On putting it together: For the new gangsta book, I wanted to have a foreword and afterword, as well as an established designer to work on the cover. Shepard Fairey from Obey Giant was kind enough to cut his fee to work on a smaller budget project, as did rapper/producer/gangsta rap expert J-Zone and Ego Trip's Sacha Jenkins. I am a huge fan of their work, so it was a honor that they would want to participate.

The whole idea of Janky Industries (my fake business name) is the work not having to be perfect. Janky is California slang for something broke down, crappy, etc. so I was trying to take the name back, to show that art doesn‚t have to be perfect, as long as it has feeling.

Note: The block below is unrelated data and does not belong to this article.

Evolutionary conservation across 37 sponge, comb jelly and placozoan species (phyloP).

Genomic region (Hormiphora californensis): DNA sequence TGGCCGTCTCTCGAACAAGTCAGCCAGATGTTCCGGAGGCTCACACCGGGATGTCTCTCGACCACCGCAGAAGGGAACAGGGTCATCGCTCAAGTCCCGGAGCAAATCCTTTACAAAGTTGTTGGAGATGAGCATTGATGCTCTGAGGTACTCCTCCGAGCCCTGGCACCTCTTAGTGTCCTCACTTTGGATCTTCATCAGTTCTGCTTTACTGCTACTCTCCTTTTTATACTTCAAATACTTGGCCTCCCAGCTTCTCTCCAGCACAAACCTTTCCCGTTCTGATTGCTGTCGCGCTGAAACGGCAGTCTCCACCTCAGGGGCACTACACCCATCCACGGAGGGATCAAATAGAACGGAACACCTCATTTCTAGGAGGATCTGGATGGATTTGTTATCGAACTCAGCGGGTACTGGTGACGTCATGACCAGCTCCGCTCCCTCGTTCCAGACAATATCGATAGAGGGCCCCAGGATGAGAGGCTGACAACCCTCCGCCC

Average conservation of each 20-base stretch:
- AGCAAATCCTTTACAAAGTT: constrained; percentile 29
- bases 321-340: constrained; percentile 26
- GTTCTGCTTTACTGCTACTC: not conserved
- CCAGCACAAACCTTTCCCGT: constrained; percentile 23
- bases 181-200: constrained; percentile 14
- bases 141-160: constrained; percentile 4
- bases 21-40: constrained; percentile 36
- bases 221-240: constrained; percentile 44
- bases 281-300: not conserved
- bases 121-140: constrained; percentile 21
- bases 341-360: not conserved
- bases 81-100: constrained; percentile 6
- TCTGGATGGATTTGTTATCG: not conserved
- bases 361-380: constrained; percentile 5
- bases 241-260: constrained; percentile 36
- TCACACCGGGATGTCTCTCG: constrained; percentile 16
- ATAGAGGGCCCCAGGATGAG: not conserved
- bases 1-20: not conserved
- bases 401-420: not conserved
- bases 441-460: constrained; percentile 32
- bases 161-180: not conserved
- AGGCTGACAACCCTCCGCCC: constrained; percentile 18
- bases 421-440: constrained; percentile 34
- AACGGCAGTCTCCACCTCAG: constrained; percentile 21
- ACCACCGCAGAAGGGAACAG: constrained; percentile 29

On the benefits: With the coloring book getting a fair amount of press, I can approach art directors and editors at magazines and have them sometimes be familiar with my work. The book got me work with a few magazines I really like (Mass Appeal, Chunklet, Gum) and some great freelance projects (Danger Mouse's Grey Album). I‚ve also been able to meet some of my art heroes through the book, which may sound cheesy, but going from enjoying someone's music or art to talking with them about it has been mind blowing.

On the future: I have been able to balance freelance work with working on my own art and music. I am starting to work on a new activity book, the heavy metal fun time activity book and the country music drinkin‚ board game. As far as I can see, even if no one is interested in putting out my books I can do it myself. I love what I do, and I hope that comes across in the work. I really feel lucky!

For more stuff, please visit


[ Back to Main ]          [ Back to Hip Hop Slam News Menu ]

All content copyright ©1986-2010, Hip Hop Slam, beeyaatch!                  Website by Dawg Eat Dawg Design